ANOTHER FINE DAY, although some people arrived rather less than gruntled owing to duff directions. Sorry. Nevertheless, on the plus side was a good view of the new grandstand (not perhaps an architectural masterpiece), a nice secluded ground (though the pitch itself was erratic) and a very decent tea to look forward to.
The opposition and their hirsute skipper Nick were very hospitable, and next season we hope to entertain them at Stonor. Ascot preferred a timed game – 20 overs from 5.00 p.m., but in the event they went in first and batted longer than expected so generously extended the time to 20 overs from 5.30, which meant the light was fading fast at the end.
We started rather badly, or – to put it another way – very badly. Dennis’ bowling was tight and fast and he only went for 14 in 8 overs. But Adam, unfortunately, was not so tight. Martin said that he had tried to get Adam’s karma right in the car, by not exciting him or talking dirty. But he must have said something wrong because in Adam’s 3 overs, before he was mercifully allowed to recover in the deep, he went for 42 runs, one over costing a whopping 26. No balls and wides did not help. But thankfully some accurate spin from Richard Cowley’s Aussie friend Anthony (with a nonchalant one-handed caught and bowled), and Martin’s penetrating inswingers, put a brake on the scoring. Both bowlers went for less than 2 an over.
Their best batsman had retired hurt after a nasty lifter from Dennis, and a succession of batsmen came and went without dominating, although their skipper anchored one end. There was some excellent bowling from Linthwaite (2 wickets, one good stumping by Cowley), and some ok stuff from Nixey and Bett (1 wicket each, Bett bowling their best batsman when he returned from injury). Good catches from Martin (caught and bowled), Olly and Tom, who also had a devastating run-out aiming at a stump from 20 yards, and a caught behind by N. Bird put further pressure on Ascot, who eventually declared at 148 for 9.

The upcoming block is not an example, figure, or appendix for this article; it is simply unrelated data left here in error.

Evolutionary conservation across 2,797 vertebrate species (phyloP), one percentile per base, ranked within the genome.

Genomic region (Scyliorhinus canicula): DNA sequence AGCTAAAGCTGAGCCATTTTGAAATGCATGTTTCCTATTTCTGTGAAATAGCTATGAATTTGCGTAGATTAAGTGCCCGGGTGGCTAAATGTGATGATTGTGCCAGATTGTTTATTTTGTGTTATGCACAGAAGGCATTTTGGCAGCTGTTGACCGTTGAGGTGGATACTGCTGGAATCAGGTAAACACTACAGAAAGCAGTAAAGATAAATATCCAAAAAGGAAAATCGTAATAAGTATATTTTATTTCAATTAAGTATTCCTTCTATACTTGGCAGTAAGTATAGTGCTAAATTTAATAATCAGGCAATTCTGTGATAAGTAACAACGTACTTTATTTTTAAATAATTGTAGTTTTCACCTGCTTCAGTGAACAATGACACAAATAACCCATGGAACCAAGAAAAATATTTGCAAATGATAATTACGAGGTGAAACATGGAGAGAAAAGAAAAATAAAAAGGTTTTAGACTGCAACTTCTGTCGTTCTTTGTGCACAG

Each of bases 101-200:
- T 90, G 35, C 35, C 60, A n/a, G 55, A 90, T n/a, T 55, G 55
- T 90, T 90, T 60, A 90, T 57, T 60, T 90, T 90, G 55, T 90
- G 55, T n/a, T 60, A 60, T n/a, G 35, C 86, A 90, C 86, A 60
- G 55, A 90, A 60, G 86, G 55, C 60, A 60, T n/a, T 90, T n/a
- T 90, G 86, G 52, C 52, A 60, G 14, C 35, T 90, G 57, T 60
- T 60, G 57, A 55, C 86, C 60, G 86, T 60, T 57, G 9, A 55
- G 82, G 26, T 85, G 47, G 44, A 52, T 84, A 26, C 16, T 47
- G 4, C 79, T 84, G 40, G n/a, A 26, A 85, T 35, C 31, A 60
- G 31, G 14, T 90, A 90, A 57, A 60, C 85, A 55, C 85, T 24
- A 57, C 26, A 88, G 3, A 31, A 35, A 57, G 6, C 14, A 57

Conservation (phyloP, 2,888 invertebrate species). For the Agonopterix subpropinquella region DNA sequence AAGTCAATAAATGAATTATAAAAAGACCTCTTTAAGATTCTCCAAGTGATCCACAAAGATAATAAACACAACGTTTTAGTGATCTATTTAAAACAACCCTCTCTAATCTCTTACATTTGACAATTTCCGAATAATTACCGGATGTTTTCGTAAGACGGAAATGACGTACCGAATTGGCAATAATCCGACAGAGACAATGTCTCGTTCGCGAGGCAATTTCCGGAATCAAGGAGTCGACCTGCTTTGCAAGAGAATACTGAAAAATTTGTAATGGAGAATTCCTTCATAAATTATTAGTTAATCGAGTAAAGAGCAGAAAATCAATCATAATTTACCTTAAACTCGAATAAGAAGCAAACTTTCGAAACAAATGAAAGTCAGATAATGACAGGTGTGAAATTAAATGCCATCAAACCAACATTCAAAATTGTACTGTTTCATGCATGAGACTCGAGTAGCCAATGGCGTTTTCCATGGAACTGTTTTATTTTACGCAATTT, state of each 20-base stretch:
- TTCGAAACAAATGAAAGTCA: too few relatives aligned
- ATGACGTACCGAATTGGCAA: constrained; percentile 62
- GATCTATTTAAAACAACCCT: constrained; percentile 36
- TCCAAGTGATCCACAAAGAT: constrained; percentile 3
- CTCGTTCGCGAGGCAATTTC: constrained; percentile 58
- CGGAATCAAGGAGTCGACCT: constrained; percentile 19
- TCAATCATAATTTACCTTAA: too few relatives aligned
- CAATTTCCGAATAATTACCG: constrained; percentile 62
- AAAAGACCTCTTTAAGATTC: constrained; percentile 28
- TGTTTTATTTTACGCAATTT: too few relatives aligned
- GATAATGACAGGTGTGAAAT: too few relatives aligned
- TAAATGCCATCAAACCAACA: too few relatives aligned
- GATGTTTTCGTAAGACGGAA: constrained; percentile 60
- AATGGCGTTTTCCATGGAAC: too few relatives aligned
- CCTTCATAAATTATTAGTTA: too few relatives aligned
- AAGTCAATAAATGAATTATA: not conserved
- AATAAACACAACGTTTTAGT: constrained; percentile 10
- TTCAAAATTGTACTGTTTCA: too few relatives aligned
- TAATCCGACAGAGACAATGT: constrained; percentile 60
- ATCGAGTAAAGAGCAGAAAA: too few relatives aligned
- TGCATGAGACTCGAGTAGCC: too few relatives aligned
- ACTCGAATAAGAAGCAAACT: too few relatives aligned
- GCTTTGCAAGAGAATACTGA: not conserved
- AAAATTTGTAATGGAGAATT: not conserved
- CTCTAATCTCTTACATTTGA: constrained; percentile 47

Noble and Cowley opened. The first over was one of dross, but Noble resisted the urge to score. Thereafter he upped his personal run rate to one an over, but Cowley was quicker off the mark and we were tugging along nicely when Cowley was out for a speedy 25 or so. Enter Fraser. He faced some very solid bowling, a quick spinner, and ultimately a very good quick bowler indeed who had been kept in reserve (perhaps too late). Noble can smack them – he hit a huge skier over mid-off – but his natural game is to see off the main armoury. He was out, having done his job (and generously sacrificing his wicket), for 37. Andy went on to make 53, with a plethora of trademark cuts and pulls and sweeps, and one classic drive for 4 through cover point. Olly Bett (0) came and went, Nixey (10*) struck a superlative cover drive to the boundary, but in the end any nerves among spectators as wickets fell and the run rate stuttered were calmed by Dennis (35*) who struck 4 majestic boundaries in an over to win the game.
So, our last game of the 2006 season and a very agreeable afternoon. Fraser and Dennis tied for the Man of the Match Award which N. Bird drunk by mistake the night before.
Note for your diary: Saturday December 2, 2006…the V&A AGM and Dinner Dance at the COACH & HORSES, Kew Green, Richmond, Surrey. £20. Usual stuff, hot buffet, tacky awards. Drinks from 7.00 p.m. in the Rotarian Lounge. We have as yet failed to get a guest speaker, but if you know of someone appropriate and amusing –Inziman, Tuffers, Pope Benedict – let us know. Fred Truman, I’m told, is funnier now than he’s ever been.